You are probably already aware that professional baseball remained segregated for more than half a century before Jackie Robinson broke the color barrier in 1947 when he signed with the Brooklyn Dodgers. Major (and minor) league baseball had its own separate leagues for whites and blacks: The American and National Leagues for the white MLB, as well as various minor leagues; and at least seven leagues representing the "Negro Major Leagues." Black professional baseball teams originated in the 1880s, even though two all-black teams squared off as early as 1860. Following the Civil War, more black teams popped up nationally, primarily in the northeast. The Negro leagues continued to operate until Robinson's signing led to the entry of other black major leaguers, effectively putting an end to the separate white/black leagues. Like the American and National Leagues, black baseball also integrated, when "Eddie Klep became the first white man to play for the Cleveland Buckeyes during the 1946 season." But as Robinson's signing became a landmark in professional baseball, it was a death knell for the black leagues, and the Negro American League--after basically being reduced to a minor league--finally disbanded in 1958. It is also interesting that skin color was highly important, since Latin American players were allowed to play in the white leagues, while primarily only Negroes were outlawed. But the Dodgers' owner, Branch Rickey, had long sought the inclusion of African American players, and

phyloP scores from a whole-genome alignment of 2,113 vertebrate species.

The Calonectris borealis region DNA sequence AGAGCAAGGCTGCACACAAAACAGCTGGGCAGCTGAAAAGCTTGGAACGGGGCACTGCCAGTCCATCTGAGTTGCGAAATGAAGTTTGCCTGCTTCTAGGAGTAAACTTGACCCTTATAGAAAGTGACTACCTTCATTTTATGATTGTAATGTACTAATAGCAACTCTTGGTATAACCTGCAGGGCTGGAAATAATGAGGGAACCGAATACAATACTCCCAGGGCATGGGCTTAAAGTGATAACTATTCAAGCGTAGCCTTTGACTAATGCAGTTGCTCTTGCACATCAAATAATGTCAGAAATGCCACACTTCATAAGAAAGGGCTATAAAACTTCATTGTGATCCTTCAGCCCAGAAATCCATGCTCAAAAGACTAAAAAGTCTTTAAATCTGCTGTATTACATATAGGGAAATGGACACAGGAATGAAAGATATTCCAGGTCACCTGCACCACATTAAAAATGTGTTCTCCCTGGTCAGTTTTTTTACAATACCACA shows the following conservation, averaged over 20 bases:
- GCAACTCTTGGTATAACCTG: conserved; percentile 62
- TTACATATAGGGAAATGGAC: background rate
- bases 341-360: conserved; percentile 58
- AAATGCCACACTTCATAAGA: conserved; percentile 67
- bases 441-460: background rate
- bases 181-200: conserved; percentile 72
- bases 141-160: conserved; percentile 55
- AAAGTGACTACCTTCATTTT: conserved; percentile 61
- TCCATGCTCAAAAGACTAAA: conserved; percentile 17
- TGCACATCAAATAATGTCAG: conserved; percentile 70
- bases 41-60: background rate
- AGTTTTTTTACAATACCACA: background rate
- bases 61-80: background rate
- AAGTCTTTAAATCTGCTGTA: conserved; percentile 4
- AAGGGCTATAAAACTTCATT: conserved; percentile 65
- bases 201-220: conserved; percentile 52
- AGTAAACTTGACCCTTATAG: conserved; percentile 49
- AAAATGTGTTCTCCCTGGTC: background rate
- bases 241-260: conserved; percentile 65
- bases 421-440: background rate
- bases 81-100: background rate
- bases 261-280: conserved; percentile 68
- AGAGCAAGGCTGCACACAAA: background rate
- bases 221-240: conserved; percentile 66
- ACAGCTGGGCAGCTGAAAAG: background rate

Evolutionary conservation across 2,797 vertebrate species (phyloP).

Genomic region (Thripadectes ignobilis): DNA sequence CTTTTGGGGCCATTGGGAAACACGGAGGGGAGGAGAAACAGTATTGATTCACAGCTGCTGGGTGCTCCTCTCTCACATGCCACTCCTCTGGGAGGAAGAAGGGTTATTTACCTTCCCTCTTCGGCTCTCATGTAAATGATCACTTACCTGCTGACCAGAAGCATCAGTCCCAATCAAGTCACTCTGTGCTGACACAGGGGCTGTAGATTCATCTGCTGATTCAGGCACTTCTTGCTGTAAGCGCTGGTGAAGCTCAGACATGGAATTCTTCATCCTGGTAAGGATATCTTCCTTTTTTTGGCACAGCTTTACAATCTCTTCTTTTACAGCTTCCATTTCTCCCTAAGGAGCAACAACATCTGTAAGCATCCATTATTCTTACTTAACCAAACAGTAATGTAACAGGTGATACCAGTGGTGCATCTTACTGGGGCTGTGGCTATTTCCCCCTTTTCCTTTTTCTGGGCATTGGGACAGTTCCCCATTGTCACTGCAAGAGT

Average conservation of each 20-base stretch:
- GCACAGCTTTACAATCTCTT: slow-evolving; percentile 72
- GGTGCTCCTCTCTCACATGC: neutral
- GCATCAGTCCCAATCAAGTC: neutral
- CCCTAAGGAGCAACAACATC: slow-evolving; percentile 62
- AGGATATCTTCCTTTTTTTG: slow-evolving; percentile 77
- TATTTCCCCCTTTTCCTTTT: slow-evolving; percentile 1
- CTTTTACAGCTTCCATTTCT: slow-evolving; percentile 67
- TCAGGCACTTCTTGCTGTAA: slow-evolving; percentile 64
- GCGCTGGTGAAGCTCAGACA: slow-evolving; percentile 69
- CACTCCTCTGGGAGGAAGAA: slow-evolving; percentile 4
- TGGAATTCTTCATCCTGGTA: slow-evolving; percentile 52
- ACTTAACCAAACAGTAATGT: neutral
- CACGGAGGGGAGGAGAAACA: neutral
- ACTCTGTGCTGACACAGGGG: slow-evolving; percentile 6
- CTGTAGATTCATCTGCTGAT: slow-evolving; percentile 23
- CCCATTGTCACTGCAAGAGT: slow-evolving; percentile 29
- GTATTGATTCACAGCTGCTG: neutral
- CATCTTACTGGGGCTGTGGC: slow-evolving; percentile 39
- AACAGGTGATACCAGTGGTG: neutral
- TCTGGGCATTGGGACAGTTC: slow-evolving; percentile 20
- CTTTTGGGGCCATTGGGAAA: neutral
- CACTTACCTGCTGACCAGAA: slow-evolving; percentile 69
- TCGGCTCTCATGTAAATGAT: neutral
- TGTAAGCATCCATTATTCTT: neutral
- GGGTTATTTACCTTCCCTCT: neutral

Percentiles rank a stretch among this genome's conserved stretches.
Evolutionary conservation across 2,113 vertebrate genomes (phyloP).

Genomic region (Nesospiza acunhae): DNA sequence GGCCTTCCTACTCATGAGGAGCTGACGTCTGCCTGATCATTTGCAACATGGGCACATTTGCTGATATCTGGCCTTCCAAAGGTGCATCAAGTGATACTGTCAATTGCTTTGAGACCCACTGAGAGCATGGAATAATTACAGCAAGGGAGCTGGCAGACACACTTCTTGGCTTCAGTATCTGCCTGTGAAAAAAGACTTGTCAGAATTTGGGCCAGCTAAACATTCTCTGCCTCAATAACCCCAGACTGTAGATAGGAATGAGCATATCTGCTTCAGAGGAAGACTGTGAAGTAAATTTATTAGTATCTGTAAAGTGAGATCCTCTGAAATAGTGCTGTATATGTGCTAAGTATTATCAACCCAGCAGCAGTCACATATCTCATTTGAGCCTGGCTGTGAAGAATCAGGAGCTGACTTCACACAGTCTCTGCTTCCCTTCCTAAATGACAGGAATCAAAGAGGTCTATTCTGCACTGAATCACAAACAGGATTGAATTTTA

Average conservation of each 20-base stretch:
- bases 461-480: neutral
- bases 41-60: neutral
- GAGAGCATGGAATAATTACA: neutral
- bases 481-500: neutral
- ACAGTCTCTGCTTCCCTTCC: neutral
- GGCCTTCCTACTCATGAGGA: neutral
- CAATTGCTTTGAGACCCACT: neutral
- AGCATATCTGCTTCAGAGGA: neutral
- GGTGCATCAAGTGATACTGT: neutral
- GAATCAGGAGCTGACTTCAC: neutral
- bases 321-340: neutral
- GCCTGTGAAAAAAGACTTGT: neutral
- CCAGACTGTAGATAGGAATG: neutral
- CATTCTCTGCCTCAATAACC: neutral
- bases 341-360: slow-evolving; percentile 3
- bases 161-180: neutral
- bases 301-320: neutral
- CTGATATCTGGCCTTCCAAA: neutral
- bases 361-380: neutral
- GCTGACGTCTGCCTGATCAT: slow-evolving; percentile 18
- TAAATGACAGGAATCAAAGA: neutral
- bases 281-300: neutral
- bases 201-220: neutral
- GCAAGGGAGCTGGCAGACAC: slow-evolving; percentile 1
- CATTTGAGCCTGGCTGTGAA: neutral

Pressured by civil rights groups, the Fair Employment Practices Act was passed by the New York State Legislature in 1945. This followed the passing of the Quinn-Ives Act banning discrimination in hiring. At the same time, NYC Mayor La Guardia formed the Mayor's Commission on Baseball to study integration of the major leagues. All this led to Rickey announcing the signing of Robinson much earlier than he would have liked. On October 23, 1945, Montreal Royals president Hector Racine announced that, "We are signing this boy."